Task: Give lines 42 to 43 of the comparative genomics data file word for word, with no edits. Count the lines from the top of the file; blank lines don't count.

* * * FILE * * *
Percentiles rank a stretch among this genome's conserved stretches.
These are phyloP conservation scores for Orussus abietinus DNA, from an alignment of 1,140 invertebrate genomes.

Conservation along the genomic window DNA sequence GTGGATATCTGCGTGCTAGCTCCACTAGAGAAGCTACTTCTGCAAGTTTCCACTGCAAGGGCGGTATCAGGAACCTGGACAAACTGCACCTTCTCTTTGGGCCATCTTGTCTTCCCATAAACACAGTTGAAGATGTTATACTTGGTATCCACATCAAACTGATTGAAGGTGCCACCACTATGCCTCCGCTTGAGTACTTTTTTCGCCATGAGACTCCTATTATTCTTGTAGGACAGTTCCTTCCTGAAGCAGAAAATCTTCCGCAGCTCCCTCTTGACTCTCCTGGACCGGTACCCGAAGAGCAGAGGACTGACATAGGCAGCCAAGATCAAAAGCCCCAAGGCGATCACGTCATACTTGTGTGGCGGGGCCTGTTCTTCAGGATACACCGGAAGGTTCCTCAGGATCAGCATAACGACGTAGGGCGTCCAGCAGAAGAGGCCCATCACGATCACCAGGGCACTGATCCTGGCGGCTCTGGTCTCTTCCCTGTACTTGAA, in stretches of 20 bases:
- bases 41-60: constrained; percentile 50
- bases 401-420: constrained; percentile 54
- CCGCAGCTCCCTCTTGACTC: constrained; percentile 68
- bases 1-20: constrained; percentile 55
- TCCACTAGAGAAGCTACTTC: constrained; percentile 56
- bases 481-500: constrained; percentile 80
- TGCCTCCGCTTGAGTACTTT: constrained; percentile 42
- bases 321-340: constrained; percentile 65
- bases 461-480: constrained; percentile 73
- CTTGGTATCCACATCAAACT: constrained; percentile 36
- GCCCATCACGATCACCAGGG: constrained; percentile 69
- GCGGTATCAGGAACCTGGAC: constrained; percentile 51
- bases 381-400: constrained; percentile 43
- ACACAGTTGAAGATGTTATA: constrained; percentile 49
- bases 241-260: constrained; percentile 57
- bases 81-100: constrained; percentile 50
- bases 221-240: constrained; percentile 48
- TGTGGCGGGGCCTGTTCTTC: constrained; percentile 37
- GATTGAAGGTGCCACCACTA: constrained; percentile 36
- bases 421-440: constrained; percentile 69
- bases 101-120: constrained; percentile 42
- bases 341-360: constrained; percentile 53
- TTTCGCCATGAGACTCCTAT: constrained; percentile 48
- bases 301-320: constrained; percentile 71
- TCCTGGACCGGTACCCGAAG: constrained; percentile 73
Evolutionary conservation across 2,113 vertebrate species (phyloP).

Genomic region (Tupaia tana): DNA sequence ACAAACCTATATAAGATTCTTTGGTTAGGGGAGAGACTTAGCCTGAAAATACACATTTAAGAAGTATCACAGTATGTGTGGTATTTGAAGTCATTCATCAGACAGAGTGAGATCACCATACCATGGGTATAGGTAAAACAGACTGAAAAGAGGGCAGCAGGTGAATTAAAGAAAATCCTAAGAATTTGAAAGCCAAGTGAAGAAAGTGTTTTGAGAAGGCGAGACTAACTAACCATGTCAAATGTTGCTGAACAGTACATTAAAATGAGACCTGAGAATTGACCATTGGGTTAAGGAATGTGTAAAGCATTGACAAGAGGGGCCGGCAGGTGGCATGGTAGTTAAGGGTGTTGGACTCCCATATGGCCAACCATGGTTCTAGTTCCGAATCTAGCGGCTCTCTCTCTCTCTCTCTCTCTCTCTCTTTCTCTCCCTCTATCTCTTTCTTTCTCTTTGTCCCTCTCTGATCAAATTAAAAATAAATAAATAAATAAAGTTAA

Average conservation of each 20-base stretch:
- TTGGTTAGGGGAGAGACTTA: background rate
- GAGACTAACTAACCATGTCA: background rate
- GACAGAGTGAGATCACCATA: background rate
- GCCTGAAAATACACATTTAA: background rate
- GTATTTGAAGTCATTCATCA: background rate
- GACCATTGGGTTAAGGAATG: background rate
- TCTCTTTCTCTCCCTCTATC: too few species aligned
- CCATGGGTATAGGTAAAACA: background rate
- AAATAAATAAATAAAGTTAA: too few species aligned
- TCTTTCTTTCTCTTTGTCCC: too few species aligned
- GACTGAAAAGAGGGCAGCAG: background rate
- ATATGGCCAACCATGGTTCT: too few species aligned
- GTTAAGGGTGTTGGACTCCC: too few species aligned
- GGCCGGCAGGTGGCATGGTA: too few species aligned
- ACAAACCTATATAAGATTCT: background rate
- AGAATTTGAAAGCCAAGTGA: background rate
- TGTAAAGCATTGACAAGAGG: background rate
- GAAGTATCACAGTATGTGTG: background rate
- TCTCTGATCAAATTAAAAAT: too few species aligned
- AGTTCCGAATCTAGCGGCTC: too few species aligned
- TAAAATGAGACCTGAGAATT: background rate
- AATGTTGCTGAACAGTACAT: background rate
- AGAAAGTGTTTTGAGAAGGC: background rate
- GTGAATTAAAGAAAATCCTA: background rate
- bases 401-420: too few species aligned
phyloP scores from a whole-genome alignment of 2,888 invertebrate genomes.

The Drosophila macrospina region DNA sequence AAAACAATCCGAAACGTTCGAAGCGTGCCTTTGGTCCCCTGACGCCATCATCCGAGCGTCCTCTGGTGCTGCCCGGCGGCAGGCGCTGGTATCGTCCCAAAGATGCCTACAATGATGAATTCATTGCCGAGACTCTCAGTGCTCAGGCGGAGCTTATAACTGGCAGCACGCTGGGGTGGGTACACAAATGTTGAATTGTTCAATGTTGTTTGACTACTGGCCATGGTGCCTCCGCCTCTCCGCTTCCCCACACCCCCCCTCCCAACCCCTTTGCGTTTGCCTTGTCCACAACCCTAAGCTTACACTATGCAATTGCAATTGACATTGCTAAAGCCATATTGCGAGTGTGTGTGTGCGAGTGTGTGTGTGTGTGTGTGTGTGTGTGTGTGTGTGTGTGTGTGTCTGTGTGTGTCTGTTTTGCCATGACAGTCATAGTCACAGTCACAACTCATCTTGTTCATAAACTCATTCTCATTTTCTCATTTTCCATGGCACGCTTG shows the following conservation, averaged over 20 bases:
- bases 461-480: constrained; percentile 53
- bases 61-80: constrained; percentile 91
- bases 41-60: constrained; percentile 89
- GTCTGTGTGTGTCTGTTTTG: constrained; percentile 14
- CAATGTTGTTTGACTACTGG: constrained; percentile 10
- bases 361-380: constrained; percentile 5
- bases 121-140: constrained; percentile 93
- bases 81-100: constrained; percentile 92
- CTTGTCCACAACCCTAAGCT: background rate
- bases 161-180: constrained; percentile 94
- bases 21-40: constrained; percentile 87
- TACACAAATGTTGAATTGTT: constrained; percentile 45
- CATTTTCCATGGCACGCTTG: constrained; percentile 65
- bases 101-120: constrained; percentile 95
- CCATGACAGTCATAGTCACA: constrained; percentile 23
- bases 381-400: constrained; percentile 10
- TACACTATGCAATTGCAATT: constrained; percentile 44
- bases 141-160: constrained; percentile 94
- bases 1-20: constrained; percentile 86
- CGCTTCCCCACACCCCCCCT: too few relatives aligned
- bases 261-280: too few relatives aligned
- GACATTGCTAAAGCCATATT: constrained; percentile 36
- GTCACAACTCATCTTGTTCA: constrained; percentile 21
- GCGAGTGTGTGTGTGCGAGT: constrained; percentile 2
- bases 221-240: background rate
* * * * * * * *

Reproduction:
- GACTGAAAAGAGGGCAGCAG: background rate
- ATATGGCCAACCATGGTTCT: too few species aligned